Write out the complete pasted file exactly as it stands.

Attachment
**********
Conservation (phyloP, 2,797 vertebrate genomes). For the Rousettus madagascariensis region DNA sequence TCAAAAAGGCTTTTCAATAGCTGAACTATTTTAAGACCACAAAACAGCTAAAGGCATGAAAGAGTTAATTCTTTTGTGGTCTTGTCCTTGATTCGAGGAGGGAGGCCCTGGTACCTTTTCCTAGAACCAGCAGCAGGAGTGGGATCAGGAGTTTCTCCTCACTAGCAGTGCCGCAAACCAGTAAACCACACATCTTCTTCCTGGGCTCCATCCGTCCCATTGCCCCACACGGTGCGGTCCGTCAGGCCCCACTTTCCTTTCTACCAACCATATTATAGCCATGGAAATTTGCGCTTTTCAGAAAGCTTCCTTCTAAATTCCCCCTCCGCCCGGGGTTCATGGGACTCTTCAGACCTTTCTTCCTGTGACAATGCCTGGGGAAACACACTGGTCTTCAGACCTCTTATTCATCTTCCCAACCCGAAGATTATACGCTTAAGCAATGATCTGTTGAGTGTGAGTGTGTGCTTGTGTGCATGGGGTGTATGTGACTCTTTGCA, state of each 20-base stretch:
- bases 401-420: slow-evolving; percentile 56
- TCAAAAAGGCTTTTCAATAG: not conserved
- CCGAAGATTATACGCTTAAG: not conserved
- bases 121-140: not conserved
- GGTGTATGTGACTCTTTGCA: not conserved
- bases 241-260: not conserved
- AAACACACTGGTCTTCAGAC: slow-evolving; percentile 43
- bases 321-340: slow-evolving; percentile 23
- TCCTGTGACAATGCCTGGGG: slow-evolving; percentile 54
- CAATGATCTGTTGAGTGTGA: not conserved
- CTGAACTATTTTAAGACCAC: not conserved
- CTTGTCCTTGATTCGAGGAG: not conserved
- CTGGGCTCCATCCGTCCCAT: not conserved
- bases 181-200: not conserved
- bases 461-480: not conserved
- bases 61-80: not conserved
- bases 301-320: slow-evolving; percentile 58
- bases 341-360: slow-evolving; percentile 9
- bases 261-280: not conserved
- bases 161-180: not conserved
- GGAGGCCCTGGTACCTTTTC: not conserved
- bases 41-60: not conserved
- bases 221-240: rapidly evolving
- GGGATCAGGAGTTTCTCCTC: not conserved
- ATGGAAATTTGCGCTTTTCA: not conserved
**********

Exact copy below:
Conservation (phyloP, 2,797 vertebrate genomes). For the Rousettus madagascariensis region DNA sequence TCAAAAAGGCTTTTCAATAGCTGAACTATTTTAAGACCACAAAACAGCTAAAGGCATGAAAGAGTTAATTCTTTTGTGGTCTTGTCCTTGATTCGAGGAGGGAGGCCCTGGTACCTTTTCCTAGAACCAGCAGCAGGAGTGGGATCAGGAGTTTCTCCTCACTAGCAGTGCCGCAAACCAGTAAACCACACATCTTCTTCCTGGGCTCCATCCGTCCCATTGCCCCACACGGTGCGGTCCGTCAGGCCCCACTTTCCTTTCTACCAACCATATTATAGCCATGGAAATTTGCGCTTTTCAGAAAGCTTCCTTCTAAATTCCCCCTCCGCCCGGGGTTCATGGGACTCTTCAGACCTTTCTTCCTGTGACAATGCCTGGGGAAACACACTGGTCTTCAGACCTCTTATTCATCTTCCCAACCCGAAGATTATACGCTTAAGCAATGATCTGTTGAGTGTGAGTGTGTGCTTGTGTGCATGGGGTGTATGTGACTCTTTGCA, state of each 20-base stretch:
- bases 401-420: slow-evolving; percentile 56
- TCAAAAAGGCTTTTCAATAG: not conserved
- CCGAAGATTATACGCTTAAG: not conserved
- bases 121-140: not conserved
- GGTGTATGTGACTCTTTGCA: not conserved
- bases 241-260: not conserved
- AAACACACTGGTCTTCAGAC: slow-evolving; percentile 43
- bases 321-340: slow-evolving; percentile 23
- TCCTGTGACAATGCCTGGGG: slow-evolving; percentile 54
- CAATGATCTGTTGAGTGTGA: not conserved
- CTGAACTATTTTAAGACCAC: not conserved
- CTTGTCCTTGATTCGAGGAG: not conserved
- CTGGGCTCCATCCGTCCCAT: not conserved
- bases 181-200: not conserved
- bases 461-480: not conserved
- bases 61-80: not conserved
- bases 301-320: slow-evolving; percentile 58
- bases 341-360: slow-evolving; percentile 9
- bases 261-280: not conserved
- bases 161-180: not conserved
- GGAGGCCCTGGTACCTTTTC: not conserved
- bases 41-60: not conserved
- bases 221-240: rapidly evolving
- GGGATCAGGAGTTTCTCCTC: not conserved
- ATGGAAATTTGCGCTTTTCA: not conserved